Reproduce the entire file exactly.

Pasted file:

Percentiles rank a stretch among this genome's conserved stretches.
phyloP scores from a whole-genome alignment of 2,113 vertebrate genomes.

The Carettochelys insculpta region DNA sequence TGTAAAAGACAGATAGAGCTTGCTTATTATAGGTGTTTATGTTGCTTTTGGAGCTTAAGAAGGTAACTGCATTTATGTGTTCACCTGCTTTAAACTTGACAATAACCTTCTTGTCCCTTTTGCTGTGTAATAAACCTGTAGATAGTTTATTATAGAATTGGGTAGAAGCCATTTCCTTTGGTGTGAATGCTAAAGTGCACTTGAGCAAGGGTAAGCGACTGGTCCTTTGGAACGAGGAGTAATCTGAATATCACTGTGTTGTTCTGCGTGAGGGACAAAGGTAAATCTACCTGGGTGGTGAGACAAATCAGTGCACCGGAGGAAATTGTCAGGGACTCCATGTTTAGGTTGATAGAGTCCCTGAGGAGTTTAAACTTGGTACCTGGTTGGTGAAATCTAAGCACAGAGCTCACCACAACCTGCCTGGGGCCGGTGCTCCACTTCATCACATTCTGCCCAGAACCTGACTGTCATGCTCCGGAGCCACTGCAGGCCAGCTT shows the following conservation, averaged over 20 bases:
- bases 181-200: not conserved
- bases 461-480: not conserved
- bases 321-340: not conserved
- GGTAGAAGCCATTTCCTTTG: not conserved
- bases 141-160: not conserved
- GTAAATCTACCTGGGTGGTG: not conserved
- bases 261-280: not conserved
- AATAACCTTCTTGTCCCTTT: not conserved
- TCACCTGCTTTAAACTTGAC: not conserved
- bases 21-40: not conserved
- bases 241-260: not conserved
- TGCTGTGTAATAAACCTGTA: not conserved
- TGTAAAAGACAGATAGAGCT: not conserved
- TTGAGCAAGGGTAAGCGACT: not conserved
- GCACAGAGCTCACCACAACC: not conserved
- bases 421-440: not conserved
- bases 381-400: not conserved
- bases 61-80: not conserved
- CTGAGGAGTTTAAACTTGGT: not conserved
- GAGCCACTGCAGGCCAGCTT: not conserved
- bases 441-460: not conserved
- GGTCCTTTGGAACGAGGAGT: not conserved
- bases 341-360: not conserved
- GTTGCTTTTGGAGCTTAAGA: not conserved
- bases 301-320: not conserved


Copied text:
Percentiles rank a stretch among this genome's conserved stretches.
phyloP scores from a whole-genome alignment of 2,113 vertebrate genomes.

The Carettochelys insculpta region DNA sequence TGTAAAAGACAGATAGAGCTTGCTTATTATAGGTGTTTATGTTGCTTTTGGAGCTTAAGAAGGTAACTGCATTTATGTGTTCACCTGCTTTAAACTTGACAATAACCTTCTTGTCCCTTTTGCTGTGTAATAAACCTGTAGATAGTTTATTATAGAATTGGGTAGAAGCCATTTCCTTTGGTGTGAATGCTAAAGTGCACTTGAGCAAGGGTAAGCGACTGGTCCTTTGGAACGAGGAGTAATCTGAATATCACTGTGTTGTTCTGCGTGAGGGACAAAGGTAAATCTACCTGGGTGGTGAGACAAATCAGTGCACCGGAGGAAATTGTCAGGGACTCCATGTTTAGGTTGATAGAGTCCCTGAGGAGTTTAAACTTGGTACCTGGTTGGTGAAATCTAAGCACAGAGCTCACCACAACCTGCCTGGGGCCGGTGCTCCACTTCATCACATTCTGCCCAGAACCTGACTGTCATGCTCCGGAGCCACTGCAGGCCAGCTT shows the following conservation, averaged over 20 bases:
- bases 181-200: not conserved
- bases 461-480: not conserved
- bases 321-340: not conserved
- GGTAGAAGCCATTTCCTTTG: not conserved
- bases 141-160: not conserved
- GTAAATCTACCTGGGTGGTG: not conserved
- bases 261-280: not conserved
- AATAACCTTCTTGTCCCTTT: not conserved
- TCACCTGCTTTAAACTTGAC: not conserved
- bases 21-40: not conserved
- bases 241-260: not conserved
- TGCTGTGTAATAAACCTGTA: not conserved
- TGTAAAAGACAGATAGAGCT: not conserved
- TTGAGCAAGGGTAAGCGACT: not conserved
- GCACAGAGCTCACCACAACC: not conserved
- bases 421-440: not conserved
- bases 381-400: not conserved
- bases 61-80: not conserved
- CTGAGGAGTTTAAACTTGGT: not conserved
- GAGCCACTGCAGGCCAGCTT: not conserved
- bases 441-460: not conserved
- GGTCCTTTGGAACGAGGAGT: not conserved
- bases 341-360: not conserved
- GTTGCTTTTGGAGCTTAAGA: not conserved
- bases 301-320: not conserved